Whenever someone uses the word “should” when talking about songwriting, ignore them. There are no “shoulds” or “should nots.”
Songwriting has one rule: there are no rules.
Instead, there are tips, suggestions, and learning from other songwriters whom you respect.
So here are seven songwriting tips from some of the most respected songwriters. All of these people have written numerous hit songs.
Collaborate With Other Songwriters
When writing with another songwriter, you can learn from them and also get constructive feedback on your ideas.
“I love being around great writers,” says Beyonce. “Because I’m finding that a lot of the things I want to say, I don’t articulate as good as maybe Amanda Ghost, so I want to keep collaborating with writers. And I love classics and I want to make sure years from now the song is still something that’s relevant.”
The power of two (or more) can create lasting music.
Be Quiet And Listen
In an interview recorded in the book Songwriters On Songwriting, Bob Dylan said, “Poets do a lot of listening.”
Coming from one of the most respected songwriters of all time, I think we should listen to that.
The great Stevie Wonder also understood the importance of being quiet and listening.
“…When I feel that I don’t have a song,” he says, “I just say ‘God please give me another song,’ and I just am quiet, and it happens, and it’s just amazing.”
The folks over at SongTown talk about “writing real,” which is an exercise that helps you give focus to your songs.
You write one or two sentences in a way you’d say it to the person in real life — in plain English. No filters, just say what you want to say.
Taylor Swift got this idea.
“My advice to first-time songwriters would be you know the person you are writing the songs about,” she says. “First know that. Then write a letter to them, what you would say if you could.”
Create A Songwriting Space
Sometimes you just need to get away from the noise. Sometimes it can really help to have a space of your own that encourages your creativity to come out.
“I find I write best when I sit myself down, have a coffee, go into wherever my space is,” says Billy Joel. “And I have to have something that I like to look at because there’s a lot of dead time in the writing process…I like to have a view of the ocean.”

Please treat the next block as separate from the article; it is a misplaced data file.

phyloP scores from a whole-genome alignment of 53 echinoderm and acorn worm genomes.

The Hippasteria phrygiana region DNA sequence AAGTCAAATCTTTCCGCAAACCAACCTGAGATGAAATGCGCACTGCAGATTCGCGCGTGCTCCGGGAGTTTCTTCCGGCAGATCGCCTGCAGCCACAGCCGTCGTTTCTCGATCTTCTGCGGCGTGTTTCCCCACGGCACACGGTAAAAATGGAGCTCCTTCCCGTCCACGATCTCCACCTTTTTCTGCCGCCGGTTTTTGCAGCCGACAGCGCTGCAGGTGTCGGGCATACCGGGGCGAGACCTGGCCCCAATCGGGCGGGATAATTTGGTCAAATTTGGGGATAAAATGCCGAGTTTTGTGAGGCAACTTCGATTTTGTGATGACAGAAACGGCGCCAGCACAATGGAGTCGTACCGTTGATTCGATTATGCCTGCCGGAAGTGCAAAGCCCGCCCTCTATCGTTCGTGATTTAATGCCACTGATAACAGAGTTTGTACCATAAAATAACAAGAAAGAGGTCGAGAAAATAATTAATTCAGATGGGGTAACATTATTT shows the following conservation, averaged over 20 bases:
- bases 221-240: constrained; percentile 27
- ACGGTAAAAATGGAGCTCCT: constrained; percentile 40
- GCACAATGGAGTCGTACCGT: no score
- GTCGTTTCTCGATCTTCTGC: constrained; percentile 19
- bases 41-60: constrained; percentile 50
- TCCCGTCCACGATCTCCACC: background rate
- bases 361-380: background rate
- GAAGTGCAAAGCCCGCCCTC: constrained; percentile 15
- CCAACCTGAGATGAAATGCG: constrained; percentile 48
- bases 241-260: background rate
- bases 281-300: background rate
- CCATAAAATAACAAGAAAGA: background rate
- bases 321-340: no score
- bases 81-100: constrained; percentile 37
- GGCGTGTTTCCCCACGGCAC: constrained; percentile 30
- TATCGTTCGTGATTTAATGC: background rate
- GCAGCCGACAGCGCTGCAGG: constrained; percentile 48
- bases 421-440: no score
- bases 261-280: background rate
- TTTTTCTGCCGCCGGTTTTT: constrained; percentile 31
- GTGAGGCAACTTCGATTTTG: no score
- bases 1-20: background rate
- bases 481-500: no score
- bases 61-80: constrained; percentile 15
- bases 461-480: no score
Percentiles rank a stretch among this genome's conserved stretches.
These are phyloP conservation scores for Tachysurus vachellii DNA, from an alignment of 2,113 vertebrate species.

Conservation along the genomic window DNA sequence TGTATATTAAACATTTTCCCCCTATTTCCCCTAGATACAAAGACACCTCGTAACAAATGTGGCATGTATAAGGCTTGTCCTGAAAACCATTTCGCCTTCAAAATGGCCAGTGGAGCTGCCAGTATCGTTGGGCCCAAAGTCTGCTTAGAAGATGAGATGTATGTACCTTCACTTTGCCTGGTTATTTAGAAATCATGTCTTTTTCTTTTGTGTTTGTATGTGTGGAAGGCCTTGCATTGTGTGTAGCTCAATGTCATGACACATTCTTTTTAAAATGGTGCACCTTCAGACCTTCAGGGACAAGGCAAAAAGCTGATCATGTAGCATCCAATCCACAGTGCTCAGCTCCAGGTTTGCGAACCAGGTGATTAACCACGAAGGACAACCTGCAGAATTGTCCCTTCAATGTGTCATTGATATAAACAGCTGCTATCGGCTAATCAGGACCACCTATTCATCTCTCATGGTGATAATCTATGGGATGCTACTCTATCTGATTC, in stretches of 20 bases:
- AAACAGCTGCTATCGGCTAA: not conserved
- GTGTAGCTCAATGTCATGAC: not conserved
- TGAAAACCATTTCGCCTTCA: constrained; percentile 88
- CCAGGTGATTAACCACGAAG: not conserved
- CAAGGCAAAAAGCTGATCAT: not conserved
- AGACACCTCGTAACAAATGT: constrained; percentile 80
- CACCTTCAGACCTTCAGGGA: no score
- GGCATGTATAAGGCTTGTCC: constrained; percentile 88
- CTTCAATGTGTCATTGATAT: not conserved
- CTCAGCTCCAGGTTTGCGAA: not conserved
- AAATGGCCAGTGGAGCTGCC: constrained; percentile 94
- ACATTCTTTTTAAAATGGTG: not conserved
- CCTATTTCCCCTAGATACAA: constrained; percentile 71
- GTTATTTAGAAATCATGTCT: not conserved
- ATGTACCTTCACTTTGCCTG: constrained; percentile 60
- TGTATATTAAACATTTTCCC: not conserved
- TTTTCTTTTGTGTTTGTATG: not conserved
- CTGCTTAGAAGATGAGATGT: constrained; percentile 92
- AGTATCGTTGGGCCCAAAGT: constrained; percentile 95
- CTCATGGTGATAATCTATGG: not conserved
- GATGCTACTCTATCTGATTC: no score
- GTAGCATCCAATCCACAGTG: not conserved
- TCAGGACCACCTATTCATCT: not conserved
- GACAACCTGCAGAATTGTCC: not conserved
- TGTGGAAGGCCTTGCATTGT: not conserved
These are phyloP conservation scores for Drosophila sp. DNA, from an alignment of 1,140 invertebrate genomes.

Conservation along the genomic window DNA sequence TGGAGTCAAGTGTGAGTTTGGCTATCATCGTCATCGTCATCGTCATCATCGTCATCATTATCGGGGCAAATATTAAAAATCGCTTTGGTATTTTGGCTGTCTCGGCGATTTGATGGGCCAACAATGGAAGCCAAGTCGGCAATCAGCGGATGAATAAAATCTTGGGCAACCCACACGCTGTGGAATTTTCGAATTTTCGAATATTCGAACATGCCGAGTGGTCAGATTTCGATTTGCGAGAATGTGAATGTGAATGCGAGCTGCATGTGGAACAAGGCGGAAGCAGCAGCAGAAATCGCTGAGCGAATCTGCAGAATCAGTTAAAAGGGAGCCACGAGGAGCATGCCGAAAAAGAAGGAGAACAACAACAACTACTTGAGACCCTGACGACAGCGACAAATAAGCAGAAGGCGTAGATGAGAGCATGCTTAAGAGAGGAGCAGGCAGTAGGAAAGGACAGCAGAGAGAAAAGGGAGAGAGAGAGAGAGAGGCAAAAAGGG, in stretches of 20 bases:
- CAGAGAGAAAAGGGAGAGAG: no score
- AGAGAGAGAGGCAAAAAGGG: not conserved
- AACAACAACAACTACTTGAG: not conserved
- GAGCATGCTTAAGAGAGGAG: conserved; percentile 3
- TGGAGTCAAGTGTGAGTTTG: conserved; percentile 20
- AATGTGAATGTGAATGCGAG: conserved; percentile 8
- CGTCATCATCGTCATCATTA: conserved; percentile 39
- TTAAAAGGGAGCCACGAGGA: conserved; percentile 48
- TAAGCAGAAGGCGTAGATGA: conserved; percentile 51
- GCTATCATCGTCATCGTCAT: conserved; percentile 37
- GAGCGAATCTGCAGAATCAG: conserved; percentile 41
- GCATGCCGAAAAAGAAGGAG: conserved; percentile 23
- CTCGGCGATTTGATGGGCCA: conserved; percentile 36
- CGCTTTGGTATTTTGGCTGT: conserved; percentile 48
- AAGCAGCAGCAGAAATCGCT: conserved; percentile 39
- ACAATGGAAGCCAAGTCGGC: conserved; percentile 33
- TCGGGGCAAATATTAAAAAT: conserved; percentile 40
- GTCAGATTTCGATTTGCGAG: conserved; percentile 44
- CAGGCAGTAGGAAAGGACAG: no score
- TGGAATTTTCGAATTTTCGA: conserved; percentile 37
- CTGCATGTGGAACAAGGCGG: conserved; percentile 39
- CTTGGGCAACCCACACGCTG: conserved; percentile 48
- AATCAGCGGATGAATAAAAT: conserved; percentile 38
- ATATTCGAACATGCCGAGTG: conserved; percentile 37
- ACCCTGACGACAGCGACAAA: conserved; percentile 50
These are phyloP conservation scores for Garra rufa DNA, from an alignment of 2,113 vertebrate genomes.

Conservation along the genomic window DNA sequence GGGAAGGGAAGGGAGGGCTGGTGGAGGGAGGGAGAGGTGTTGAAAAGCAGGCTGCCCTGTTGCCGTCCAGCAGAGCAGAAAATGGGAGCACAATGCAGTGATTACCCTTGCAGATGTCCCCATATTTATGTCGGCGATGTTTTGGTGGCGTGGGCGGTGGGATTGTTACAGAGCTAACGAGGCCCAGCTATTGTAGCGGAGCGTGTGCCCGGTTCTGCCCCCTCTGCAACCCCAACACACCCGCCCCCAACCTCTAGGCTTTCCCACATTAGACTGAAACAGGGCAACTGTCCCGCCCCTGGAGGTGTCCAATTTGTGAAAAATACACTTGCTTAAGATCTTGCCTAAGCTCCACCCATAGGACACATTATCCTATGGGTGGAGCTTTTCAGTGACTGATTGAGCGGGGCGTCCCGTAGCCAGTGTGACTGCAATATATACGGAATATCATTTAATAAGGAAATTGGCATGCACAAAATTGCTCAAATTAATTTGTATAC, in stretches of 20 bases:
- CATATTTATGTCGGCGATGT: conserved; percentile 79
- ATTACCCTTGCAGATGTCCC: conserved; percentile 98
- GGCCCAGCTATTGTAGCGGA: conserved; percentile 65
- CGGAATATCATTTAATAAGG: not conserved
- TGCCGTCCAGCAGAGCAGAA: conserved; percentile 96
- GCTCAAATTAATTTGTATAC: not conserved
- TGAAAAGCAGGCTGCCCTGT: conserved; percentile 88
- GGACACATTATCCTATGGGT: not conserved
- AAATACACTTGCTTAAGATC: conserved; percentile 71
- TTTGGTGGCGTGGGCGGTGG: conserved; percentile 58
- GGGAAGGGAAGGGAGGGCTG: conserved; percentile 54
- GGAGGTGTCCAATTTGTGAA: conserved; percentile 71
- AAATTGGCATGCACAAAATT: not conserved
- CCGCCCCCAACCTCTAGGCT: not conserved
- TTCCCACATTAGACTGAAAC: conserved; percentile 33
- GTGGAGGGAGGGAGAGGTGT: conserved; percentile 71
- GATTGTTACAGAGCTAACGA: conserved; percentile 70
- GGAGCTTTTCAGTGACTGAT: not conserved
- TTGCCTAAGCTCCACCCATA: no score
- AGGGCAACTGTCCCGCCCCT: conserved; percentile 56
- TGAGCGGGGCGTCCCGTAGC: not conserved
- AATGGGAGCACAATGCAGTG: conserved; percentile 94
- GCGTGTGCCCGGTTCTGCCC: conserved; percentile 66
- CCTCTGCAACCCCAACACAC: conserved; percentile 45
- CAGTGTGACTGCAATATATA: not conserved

…But Don’t Rely On Your Songwriting Space
On the flipside, a good songwriter can write anywhere, anytime.
“Inspiration is for amateurs,” says the legendary Leonard Cohen. “The rest of us just show up and get to work. …A writer who waits for ideal conditions under which to work will die without putting a word on paper.”
Discover, Don’t Invent
Paul Simon talks about “discovering” his songs rather than “inventing” them, almost like exploring a city you’ve never visited before.
“It’s like you’re wandering down a path and you don’t know what the destination is,” he told American Songwriter.
“Somewhere, toward the end, you can sort of see what the destination is and you can understand what the journey is about. …It usually just goes along as a story that I’m telling, and I’m a listener, and at a certain point I say, ‘Oh! That’s what it’s about.’
…The only thought that I give to it is: ‘Is that something that I really believe?’ It doesn’t have to be insightful or anything. It just has to be not a lie. I can’t say, ‘I’m setting out to write a really deep, philosophical song.’ I would never say that. I have no idea.”
Lastly, but maybe most importantly, don’t stop learning. Always be open to new ideas or ways of writing songs. If you start thinking you’ve mastered songwriting, you’ll stop learning and you’ll stop improving.
Even Sir Paul McCartney has this attitude, saying he’s not some expert who has the secret to writing hit songs.
“You never get it down,” he said. “I don’t know how to do this. You’d think I do, but it’s not one of these things you ever really know how to do.”
These great songwriters weren’t trying to write hit songs, they just loved the craft of songwriting. They were doing their own thing, having fun, and constantly trying to better their songs. And I think we can all learn from that approach.
Follow in their footsteps and maybe you’ll end up writing a hit song someday.
I first wrote a version of this article for Sonicbids